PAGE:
Battambang artist Chea Sereyroth’s new exhibition Quest weaves together the stories of people who have to move or migrate to survive.
The solo exhibition was organised by Sa Sa Art Projects in partnership with FT gallery at The Factory Phnom Penh and is on display at Air Gallery from April 27-May 28.
On display are 33 paintings on traditional woven romjek mats with images of migrants – older, younger, men and women. Some are walking with bulky bundles of clothes and everything else they own. Many have bitter expressions on their faces. Another scene depicted is a boy opening soup pot only to find it empty, pointing to what often motivates migrants to head elsewhere – basic survival.
Sereyroth made both the paintings and the mats. He learned the traditional romjek weaving method – a practice that is slowly disappearing – and spent the past two years of the pandemic weaving and painting the mats using acrylic paints, sawdust and dirt.
His painted mats narrate scenes that are typical of the hard lives migrants lead – evictions, uncertain journeys, hunger, homelessness and hard work.
“Quest reflects my commitment to locally conscious practices and the amplification of voices from vulnerable populations. While the work is rooted in the local experience of the impact of Covid-19, they also speak to both historical and current regional and global crises that have forced various forms of migration,” the 32-year-old artist tells The Post.
He says that he has relatives that have had to migrate to neighbouring countries such as Thailand to look for work. Sereyroth himself currently owns a home near a stream which is designated as government land and will be forced to move as well when the time comes.
Moving is never an easy task for Cambodians because they tend to be deeply attached to their hometowns and the prospect of leaving friends and family behind and uprooting their children is frightening. Added to their list of woes are the costs associated with employment brokers and risking danger crossing the border illegally.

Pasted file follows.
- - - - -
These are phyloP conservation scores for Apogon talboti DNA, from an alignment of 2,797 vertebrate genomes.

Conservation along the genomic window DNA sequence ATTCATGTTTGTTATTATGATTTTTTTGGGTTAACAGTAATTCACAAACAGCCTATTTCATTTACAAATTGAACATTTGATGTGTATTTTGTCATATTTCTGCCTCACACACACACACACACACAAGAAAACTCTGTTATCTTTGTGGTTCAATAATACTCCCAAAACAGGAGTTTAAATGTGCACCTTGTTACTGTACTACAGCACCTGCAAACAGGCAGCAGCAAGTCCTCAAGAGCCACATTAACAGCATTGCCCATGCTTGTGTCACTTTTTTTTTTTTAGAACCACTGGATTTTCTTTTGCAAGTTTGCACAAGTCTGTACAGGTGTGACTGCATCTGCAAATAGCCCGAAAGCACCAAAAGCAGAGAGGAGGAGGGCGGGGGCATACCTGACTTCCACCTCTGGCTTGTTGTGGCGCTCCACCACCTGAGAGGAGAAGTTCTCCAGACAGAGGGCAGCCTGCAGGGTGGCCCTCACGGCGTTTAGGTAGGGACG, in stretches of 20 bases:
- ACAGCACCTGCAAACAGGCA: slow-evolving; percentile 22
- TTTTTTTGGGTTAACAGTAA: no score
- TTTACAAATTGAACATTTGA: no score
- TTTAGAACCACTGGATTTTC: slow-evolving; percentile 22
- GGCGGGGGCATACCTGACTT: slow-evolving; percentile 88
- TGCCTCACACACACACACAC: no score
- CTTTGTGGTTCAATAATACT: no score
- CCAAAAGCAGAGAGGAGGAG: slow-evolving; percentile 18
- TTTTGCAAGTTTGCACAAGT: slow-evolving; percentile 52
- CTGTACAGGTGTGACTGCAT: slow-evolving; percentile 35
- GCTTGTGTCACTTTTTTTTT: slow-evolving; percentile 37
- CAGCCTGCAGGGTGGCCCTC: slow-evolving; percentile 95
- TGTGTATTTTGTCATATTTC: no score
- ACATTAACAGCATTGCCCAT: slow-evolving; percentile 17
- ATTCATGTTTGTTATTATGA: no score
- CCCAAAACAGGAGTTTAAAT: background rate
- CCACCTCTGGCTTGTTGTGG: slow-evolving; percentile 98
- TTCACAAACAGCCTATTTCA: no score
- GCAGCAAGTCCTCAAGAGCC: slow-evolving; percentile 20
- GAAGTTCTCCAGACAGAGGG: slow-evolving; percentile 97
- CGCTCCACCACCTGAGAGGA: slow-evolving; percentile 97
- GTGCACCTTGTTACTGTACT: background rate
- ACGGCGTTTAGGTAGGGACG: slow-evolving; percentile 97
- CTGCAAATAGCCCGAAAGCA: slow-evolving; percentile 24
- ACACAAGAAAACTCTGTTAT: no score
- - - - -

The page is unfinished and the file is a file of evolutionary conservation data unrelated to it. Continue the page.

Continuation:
“I started working on the series by the end of 2019 and it took me two years and something to finish all of them – calculating from the time I spent learning how to weave mats. This is not, in fact, the first time I’ve used mats for art, but I bought those from other people,” he says.
Sereyroth says he wants to dedicate these paintings to all migrants who are struggling so that they know that people understand the difficulties they face and to the villagers who taught him how to weave his own mats – many of whom have migrant family members or are facing similar challenges.
“I went to Kampong Chhnang province to learn how to weave from the villagers there. I started by following them into the forest to harvest romjek plants and went step-by-step with the weaving, turning the plants into a mat and using that as my canvas,” he says.
Sereyroth notes that he often uses mud and sawdust in his artwork and that most of it isn’t abstract or conceptual – the things he depicts are what they appear to be in a direct and simple way.